Four panelists representing the youth of the United Methodist Church, drafted the preliminary legislation to create a new Division on Ministries with Young People, Jan. 29-31, in Pittsburgh.
The new division will complement the Shared Mission Focus on Young People initiative of the UMC that was created 8 years ago.
Since 2001, SMF leaders have gathered their dreams on their Web site: www.idreamchurh.com.
"I dream a church that would look upon everyone and see only what God sees. I dream a church where young people across the global village are celebrated as partners in service for Christ. I dream a church where young adults are welcome not just in speech but in action. I dream a church where young people's call to ministry is recognized and encouraged without taking into account their age,” the website quotes.
Two young people, John and Charles Wesley, dreamed a church into being, said Jay Williams, co-leader of the Shared Mission Focus on Young People. "It was at the ages of 22 and 26 that our church's founders stood to witness a change that God was making through them and the church.
"We too are dreamers."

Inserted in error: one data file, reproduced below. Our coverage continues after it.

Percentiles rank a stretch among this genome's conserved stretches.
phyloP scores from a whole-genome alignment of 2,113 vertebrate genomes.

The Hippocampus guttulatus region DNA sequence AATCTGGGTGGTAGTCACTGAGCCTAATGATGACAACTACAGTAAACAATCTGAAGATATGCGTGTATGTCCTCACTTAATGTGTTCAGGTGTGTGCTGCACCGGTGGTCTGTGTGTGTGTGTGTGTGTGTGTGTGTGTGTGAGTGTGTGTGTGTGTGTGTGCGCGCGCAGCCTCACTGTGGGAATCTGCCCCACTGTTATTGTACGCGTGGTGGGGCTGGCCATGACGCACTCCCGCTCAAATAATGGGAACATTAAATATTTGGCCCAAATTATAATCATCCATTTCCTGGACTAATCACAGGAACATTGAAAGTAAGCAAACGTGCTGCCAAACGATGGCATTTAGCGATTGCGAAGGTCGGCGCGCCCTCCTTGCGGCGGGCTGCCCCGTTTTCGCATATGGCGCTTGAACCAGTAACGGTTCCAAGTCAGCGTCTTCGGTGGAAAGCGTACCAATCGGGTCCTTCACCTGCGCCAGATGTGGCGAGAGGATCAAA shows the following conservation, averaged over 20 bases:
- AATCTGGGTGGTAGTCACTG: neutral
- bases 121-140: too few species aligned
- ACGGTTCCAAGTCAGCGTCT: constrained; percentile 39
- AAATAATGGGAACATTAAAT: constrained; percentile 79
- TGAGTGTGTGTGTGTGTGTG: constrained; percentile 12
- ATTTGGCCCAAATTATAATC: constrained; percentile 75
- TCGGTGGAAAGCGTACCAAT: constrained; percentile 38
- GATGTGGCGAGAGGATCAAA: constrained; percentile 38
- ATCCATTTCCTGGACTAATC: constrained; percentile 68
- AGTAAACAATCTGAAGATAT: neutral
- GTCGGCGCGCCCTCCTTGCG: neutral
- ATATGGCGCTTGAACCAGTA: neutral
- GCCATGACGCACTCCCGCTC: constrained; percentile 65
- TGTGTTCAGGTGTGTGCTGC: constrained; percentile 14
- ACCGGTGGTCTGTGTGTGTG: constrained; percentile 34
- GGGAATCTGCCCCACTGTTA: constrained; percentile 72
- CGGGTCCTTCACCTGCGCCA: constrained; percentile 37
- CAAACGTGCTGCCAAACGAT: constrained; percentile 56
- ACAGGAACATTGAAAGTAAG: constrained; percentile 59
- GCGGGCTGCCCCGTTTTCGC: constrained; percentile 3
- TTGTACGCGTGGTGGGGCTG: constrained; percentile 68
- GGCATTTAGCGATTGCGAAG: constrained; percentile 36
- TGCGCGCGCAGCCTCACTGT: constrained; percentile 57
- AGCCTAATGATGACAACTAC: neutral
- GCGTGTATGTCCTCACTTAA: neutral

Williams was one of the four panelists discussing the legislation to create the new division. The event, sponsored by United Methodist Communications, was in preparation for the denomination's top legislative body, meeting April 27-May 7.
Other panelists included Julie O'Neal, co-leader of the Shared Mission Focus on Young People, Analisa Trejo, president of the United Methodist Youth Organization, and Ciona Rouse, director of the Shared Mission Focus on Young People.
"What we bring to you today is a response to that charge," said O’Neal. "What we envision is a denominational strategy, a body of the general agencies, whose purpose is to empower young people as world-changing disciples of Jesus Christ."
According to Williams two organizations – the UMC Youth Organization and the Forum for Adult Workers in Youth Ministry – will pledge themselves under the new division if it is approved.
"The division will serve as a central place for youth, young adults and workers with young adult ministries to find direction for their ministries," she said.
O'Neal asked, "Do you know a young person who was active in youth but disappeared after they graduated from high school? If this is familiar to you, know that your church is not alone."
The division will work to reach those young adults, ages 18 to 30, who often feel disconnected from the church in that phase of their lives. The church does a good job of reaching out to college students through Wesley foundations and campus ministers and chaplains, but what is there for those who choose a different path? O'Neal asked.
"The division will make a clear statement that the denomination is committed to ministries with young people," said Trejo. "Through the division, the church will recognize young people's desire to be in leadership."